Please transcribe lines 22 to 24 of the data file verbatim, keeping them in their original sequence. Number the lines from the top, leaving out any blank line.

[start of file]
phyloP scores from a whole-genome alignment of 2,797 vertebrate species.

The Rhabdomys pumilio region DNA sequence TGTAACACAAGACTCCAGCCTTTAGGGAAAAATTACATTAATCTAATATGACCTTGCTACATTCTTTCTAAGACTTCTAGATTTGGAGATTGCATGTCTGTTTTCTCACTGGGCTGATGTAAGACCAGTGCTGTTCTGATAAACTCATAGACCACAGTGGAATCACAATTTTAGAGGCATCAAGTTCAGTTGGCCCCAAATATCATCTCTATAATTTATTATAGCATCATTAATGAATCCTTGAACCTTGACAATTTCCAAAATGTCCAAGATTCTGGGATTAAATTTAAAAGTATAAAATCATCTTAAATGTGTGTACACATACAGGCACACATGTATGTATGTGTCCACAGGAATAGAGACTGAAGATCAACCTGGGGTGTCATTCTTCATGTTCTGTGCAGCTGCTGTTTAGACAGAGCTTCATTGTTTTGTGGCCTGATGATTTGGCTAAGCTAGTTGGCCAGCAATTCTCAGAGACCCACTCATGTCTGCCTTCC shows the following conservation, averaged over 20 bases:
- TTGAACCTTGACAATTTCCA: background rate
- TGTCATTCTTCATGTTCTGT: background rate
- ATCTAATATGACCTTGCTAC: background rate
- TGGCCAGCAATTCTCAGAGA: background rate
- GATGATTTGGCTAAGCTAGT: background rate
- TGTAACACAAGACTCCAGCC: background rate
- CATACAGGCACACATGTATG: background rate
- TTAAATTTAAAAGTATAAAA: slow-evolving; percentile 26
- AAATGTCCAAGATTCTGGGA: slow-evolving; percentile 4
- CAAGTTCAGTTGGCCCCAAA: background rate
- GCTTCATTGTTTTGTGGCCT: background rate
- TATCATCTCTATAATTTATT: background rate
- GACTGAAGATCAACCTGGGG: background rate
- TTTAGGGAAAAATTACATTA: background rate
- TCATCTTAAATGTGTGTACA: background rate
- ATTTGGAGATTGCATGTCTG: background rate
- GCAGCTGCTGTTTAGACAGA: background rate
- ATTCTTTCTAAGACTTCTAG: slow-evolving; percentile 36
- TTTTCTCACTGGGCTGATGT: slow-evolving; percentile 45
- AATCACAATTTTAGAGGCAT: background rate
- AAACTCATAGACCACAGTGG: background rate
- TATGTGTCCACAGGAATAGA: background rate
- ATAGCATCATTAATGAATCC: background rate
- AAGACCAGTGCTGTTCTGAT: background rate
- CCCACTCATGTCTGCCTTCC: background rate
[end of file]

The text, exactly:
- AATCACAATTTTAGAGGCAT: background rate
- AAACTCATAGACCACAGTGG: background rate
- TATGTGTCCACAGGAATAGA: background rate